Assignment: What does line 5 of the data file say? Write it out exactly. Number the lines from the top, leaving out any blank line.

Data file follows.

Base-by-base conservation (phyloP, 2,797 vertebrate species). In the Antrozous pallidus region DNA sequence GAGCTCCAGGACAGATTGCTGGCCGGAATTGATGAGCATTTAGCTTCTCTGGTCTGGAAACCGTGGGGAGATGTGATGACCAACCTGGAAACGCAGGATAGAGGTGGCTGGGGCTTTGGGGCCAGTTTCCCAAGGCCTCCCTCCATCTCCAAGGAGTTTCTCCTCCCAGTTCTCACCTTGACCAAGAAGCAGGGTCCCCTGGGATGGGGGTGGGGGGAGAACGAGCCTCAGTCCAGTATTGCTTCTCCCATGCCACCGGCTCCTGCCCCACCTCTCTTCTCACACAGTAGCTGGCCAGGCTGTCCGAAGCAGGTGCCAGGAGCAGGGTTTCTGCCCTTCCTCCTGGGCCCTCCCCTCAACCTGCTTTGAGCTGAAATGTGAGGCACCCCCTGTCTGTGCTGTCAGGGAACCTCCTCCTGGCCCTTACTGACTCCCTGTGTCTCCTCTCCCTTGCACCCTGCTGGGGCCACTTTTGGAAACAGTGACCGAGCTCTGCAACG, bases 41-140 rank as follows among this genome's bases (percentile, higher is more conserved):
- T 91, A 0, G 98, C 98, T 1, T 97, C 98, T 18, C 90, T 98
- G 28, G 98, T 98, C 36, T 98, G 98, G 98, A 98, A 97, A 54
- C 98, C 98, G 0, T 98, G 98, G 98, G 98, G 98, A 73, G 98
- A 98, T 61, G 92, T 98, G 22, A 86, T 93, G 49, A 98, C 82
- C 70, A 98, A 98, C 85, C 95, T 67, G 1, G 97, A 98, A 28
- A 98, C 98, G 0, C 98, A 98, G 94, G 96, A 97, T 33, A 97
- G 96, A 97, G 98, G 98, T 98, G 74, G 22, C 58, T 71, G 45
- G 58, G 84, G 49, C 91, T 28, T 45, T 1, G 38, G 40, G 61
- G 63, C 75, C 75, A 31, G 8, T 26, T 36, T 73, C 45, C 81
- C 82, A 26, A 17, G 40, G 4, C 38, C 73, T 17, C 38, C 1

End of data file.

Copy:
- A 98, T 61, G 92, T 98, G 22, A 86, T 93, G 49, A 98, C 82